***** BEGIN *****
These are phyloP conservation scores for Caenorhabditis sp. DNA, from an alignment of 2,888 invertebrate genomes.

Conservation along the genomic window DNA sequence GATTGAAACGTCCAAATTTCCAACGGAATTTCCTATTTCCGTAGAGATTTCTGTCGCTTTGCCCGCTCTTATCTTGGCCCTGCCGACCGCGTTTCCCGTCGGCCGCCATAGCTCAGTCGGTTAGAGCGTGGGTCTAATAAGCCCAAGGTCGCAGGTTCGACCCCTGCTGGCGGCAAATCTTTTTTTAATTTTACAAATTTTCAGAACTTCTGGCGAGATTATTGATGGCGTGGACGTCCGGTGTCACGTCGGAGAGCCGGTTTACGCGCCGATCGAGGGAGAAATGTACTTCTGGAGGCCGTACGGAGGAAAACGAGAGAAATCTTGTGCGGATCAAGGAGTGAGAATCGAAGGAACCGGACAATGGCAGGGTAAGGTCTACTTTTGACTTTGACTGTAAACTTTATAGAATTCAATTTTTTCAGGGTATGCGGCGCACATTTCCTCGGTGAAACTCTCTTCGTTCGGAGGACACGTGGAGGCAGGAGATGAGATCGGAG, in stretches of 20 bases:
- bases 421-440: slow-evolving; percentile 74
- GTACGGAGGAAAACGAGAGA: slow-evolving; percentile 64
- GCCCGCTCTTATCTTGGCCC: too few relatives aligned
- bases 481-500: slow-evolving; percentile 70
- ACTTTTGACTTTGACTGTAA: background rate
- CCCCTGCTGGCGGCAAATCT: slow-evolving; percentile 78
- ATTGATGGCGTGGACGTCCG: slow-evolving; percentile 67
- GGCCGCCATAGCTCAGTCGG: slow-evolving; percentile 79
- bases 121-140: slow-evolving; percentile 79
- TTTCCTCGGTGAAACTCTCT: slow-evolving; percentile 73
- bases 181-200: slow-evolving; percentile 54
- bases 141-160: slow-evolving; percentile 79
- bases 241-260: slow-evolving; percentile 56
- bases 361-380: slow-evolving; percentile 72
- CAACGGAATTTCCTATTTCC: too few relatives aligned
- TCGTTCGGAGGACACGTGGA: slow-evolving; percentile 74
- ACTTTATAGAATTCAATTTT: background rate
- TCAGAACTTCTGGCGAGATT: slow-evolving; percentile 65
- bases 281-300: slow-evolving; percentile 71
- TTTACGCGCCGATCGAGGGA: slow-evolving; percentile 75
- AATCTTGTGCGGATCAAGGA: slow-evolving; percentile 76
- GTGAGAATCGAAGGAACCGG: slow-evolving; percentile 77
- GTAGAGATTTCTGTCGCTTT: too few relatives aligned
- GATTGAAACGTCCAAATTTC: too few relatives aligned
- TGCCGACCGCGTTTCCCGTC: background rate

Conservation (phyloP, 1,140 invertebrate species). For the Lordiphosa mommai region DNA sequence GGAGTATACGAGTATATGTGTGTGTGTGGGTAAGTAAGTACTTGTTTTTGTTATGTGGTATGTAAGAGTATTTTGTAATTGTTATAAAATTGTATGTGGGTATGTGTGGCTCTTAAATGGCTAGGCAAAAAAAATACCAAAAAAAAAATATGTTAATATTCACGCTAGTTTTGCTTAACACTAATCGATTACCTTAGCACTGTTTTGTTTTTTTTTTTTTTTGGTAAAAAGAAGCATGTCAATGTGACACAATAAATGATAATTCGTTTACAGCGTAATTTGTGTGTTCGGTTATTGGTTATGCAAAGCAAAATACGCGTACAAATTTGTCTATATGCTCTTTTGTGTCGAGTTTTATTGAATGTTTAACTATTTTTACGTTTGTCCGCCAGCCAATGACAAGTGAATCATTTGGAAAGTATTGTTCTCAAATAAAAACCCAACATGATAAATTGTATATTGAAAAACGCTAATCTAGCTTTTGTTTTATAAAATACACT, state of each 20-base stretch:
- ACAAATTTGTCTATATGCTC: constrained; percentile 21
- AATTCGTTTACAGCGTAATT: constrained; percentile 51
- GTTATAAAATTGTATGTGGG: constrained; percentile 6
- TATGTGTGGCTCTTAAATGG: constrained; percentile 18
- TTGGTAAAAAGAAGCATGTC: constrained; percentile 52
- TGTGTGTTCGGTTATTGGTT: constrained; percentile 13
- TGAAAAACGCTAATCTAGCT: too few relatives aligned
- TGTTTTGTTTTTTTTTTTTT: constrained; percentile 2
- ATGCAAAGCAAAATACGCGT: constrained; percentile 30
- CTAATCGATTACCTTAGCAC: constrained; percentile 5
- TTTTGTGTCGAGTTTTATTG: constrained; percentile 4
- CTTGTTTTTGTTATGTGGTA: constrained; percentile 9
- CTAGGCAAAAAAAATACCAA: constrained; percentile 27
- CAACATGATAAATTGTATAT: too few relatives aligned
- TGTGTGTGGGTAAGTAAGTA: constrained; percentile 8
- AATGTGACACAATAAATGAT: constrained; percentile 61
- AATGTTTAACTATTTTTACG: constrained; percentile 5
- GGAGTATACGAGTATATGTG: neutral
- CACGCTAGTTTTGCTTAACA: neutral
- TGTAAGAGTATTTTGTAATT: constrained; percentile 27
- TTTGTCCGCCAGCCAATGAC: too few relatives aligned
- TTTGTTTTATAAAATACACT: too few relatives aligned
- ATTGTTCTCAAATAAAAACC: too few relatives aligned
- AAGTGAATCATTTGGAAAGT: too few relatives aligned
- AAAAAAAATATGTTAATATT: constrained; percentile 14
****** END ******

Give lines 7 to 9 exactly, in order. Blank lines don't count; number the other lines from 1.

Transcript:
- ACTTTTGACTTTGACTGTAA: background rate
- CCCCTGCTGGCGGCAAATCT: slow-evolving; percentile 78
- ATTGATGGCGTGGACGTCCG: slow-evolving; percentile 67